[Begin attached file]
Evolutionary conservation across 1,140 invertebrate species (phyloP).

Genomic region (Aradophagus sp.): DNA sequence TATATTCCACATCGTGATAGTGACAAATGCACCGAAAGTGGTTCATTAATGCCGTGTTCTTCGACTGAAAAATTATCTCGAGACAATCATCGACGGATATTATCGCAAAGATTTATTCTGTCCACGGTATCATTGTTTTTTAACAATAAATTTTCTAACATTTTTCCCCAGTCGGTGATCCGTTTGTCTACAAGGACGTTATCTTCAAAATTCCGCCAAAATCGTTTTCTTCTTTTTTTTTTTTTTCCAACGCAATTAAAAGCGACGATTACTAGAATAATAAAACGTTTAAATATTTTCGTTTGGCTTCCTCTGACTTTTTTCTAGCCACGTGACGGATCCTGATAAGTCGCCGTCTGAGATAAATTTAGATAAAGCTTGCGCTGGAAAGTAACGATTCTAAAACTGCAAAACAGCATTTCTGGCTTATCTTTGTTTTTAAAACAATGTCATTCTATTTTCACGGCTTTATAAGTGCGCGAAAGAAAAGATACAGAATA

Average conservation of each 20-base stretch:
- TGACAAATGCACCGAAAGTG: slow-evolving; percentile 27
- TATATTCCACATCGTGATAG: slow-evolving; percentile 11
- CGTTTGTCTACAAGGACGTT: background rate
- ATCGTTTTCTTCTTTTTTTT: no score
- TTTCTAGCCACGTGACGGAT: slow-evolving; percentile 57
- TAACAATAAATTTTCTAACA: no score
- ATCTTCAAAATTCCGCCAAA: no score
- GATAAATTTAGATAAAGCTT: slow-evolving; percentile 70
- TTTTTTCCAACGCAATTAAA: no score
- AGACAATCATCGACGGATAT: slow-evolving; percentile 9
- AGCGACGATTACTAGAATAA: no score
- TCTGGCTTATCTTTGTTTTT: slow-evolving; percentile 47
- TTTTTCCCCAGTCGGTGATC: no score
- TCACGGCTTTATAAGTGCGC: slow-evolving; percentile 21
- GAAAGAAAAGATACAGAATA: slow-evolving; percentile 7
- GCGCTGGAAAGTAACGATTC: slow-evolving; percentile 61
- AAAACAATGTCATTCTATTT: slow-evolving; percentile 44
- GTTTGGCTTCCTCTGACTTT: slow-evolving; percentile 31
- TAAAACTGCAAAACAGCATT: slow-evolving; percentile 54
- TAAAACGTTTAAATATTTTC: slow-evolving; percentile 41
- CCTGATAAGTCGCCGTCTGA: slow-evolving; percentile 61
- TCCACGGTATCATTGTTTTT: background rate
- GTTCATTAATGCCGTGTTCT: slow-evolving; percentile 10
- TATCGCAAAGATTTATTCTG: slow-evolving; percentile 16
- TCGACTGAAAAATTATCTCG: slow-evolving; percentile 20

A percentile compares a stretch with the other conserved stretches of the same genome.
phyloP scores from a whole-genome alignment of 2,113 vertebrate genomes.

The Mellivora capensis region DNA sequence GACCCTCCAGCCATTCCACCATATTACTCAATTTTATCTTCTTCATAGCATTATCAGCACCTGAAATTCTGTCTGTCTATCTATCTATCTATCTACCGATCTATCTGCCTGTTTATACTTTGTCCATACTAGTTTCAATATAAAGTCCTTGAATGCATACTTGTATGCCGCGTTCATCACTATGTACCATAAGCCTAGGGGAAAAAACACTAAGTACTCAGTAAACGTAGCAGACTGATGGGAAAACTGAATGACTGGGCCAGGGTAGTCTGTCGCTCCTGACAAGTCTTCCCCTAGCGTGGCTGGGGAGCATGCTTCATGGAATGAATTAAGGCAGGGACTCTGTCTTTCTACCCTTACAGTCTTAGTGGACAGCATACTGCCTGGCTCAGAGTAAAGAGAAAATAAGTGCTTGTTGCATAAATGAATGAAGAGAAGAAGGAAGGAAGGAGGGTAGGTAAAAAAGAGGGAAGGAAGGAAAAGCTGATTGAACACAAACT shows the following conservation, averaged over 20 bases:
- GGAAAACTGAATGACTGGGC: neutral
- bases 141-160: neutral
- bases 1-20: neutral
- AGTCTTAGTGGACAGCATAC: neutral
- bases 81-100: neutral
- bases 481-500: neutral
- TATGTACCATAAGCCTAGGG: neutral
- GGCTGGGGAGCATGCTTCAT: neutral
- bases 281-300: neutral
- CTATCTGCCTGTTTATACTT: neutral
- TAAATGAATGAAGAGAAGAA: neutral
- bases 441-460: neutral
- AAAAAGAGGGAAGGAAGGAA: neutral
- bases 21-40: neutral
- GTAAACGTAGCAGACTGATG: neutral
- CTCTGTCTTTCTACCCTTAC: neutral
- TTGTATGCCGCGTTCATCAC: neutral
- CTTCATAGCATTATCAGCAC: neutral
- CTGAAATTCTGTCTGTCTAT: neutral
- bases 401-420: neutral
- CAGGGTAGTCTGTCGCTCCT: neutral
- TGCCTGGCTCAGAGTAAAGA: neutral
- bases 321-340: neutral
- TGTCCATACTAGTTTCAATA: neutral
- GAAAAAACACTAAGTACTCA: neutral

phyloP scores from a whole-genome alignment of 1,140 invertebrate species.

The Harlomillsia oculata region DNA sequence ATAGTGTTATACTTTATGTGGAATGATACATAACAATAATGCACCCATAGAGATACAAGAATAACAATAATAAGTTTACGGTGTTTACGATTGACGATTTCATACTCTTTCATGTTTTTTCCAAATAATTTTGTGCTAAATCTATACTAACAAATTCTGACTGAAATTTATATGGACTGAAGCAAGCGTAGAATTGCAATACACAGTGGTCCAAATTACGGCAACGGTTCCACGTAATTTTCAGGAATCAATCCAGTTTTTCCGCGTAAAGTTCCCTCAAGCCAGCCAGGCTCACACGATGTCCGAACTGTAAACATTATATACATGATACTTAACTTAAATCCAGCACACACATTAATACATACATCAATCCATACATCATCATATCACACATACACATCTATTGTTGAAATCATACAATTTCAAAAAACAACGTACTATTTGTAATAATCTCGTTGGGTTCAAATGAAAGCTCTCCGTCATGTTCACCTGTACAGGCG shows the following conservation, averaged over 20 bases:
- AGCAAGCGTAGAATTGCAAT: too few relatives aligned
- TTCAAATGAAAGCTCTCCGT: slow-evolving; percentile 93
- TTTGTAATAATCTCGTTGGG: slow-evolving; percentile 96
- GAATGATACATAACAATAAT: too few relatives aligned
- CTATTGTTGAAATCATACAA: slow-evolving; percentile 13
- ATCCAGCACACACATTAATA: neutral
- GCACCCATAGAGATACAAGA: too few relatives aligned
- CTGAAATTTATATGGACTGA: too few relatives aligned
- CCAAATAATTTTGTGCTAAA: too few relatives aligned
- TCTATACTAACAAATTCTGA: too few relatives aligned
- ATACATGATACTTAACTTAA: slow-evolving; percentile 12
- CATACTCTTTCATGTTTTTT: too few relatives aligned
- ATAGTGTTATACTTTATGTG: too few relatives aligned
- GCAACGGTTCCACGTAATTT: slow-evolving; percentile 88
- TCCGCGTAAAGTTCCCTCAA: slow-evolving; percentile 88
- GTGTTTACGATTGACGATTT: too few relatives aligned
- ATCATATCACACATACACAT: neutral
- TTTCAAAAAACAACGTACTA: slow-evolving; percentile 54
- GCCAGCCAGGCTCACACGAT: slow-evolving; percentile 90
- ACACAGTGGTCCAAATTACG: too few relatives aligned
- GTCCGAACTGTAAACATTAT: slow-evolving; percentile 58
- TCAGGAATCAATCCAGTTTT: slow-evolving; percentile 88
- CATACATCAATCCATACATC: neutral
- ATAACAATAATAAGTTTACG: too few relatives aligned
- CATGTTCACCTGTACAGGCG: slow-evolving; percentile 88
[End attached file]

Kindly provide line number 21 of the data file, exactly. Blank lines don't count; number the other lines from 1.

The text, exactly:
- GTTTGGCTTCCTCTGACTTT: slow-evolving; percentile 31